Forty-four studies were included in the review; 25 randomised controlled trials, 12 non-randomised studies and seven pre- and post-test studies. Follow-up varied from immediately post-intervention to four years.
Secondary school-based interventions (16 studies): Four of six abstinence-based programmes, and five of seven comprehensive programmes were found to improve parent-child communication. Five secondary school programmes reported reductions in sexual risk behaviour.
Community-based programmes (15 studies): Improvements in parent-child communication were reported in all 11 interventions and in knowledge and/or attitudes in eight interventions and reductions in sexual behaviour were reported in five programmes from a total of seven programmes which included four randomised controlled trials.
College-based programmes (two studies): Participating parents in one programme were more ready and skilled to discuss sexual issues than the parents in a control group after a two-hour session. The second study found increased parent-child communication after a 42-hour programme for undergraduate parents of children aged five years and over. None of these programmes involved the children directly.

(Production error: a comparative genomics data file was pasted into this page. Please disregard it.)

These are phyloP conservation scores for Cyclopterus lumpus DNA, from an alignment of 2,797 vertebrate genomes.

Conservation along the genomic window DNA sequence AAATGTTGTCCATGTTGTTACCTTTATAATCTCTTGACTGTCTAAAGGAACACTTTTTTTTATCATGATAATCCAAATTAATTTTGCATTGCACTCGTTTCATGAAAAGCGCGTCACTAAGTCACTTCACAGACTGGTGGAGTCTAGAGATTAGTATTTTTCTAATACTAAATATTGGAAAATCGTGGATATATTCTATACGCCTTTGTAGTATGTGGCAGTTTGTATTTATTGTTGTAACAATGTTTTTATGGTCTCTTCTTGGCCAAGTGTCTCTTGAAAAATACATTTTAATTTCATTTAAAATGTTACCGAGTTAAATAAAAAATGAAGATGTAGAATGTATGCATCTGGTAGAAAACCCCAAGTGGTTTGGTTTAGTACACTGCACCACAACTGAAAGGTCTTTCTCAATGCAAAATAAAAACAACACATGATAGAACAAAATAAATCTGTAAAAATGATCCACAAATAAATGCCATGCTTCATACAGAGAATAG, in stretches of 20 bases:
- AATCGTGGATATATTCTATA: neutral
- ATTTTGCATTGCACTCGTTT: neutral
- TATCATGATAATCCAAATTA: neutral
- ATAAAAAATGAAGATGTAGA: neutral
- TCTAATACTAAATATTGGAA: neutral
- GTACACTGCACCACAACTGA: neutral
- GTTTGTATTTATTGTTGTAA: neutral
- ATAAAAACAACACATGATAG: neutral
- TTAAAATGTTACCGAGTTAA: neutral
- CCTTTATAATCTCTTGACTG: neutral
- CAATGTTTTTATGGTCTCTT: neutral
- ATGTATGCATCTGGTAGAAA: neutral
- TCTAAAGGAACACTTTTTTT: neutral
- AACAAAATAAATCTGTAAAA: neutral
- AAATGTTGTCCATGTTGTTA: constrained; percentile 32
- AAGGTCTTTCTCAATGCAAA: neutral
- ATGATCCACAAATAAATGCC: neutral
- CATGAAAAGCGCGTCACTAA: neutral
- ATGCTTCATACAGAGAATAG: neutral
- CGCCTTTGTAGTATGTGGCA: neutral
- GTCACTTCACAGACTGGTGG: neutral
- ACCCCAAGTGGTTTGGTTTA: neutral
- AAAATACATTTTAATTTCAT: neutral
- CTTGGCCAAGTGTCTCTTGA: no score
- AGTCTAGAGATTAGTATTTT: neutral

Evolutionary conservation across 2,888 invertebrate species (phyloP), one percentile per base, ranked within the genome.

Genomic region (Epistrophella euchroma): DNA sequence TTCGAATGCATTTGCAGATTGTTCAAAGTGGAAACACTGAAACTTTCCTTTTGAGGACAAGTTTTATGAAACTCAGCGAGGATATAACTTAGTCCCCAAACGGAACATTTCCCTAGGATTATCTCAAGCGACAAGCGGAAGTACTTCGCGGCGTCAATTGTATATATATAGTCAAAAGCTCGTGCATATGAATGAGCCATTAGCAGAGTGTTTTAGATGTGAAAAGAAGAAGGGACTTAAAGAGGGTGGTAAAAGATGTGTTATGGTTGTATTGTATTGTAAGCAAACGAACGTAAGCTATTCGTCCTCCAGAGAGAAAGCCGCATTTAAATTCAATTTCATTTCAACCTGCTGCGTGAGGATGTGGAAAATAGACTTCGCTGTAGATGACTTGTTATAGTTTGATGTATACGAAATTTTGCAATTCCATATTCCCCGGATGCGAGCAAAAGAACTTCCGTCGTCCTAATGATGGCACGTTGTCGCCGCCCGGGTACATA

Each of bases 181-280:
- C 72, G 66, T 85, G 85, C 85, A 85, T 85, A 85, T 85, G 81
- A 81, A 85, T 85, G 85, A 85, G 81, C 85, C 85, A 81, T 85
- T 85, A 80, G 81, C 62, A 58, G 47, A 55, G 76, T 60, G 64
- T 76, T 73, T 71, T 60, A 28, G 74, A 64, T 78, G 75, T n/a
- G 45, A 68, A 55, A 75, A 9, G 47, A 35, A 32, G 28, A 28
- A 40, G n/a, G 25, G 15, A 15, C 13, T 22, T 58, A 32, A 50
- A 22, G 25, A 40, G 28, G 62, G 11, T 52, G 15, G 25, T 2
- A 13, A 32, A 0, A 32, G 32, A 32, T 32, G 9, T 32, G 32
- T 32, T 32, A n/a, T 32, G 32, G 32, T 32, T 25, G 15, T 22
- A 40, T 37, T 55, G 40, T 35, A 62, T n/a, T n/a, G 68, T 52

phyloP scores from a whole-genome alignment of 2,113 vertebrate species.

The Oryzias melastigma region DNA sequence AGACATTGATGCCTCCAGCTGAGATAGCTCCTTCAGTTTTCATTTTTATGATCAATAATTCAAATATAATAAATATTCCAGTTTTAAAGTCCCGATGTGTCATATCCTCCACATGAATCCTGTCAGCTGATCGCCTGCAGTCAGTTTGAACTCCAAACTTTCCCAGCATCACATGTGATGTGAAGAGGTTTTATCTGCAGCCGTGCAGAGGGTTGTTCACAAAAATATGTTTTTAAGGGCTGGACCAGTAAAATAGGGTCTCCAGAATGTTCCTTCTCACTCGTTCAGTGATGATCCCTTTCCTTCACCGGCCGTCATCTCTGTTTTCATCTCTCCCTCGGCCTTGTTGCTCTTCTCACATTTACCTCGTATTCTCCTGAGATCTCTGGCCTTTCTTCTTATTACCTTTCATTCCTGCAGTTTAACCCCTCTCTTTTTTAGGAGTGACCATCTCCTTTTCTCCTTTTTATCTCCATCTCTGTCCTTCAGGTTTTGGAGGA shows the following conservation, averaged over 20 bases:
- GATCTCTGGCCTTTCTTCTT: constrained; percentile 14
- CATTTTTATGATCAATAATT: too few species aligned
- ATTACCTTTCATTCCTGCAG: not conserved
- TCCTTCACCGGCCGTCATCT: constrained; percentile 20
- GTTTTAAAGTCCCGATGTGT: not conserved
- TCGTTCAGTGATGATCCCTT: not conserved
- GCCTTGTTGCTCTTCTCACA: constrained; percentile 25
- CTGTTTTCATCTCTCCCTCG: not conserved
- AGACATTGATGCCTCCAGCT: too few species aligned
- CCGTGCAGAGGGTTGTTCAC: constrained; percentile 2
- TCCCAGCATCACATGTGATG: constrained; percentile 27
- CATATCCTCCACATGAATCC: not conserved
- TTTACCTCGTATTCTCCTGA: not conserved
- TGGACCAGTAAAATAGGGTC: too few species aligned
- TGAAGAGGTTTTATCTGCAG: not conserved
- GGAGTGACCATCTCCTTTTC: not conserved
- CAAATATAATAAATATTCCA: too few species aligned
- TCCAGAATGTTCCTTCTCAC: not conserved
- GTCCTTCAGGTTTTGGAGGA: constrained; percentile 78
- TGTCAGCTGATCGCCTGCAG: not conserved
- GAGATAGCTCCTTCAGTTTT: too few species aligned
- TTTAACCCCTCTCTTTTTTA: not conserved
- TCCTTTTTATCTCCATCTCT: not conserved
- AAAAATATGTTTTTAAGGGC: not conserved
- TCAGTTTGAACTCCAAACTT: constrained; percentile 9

Home-based audio or visual programmes (four studies): Improvements were found in the young peoples' knowledge, skills and/or attitudes in four programmes, but not in sexual behaviour in the three programmes that examined this outcome.
Media programmes (three studies): Improvements were identified in parent-child communication in two programmes and in young peoples' knowledge and/or attitudes in the two programmes measuring this outcome. Improvements in sexual behaviour were reported in the one programme in which this was measured.
Programmes for parents of children with learning disabilities (three studies):Improvements on several parenting measures were found in one study. Further results were presented in the paper.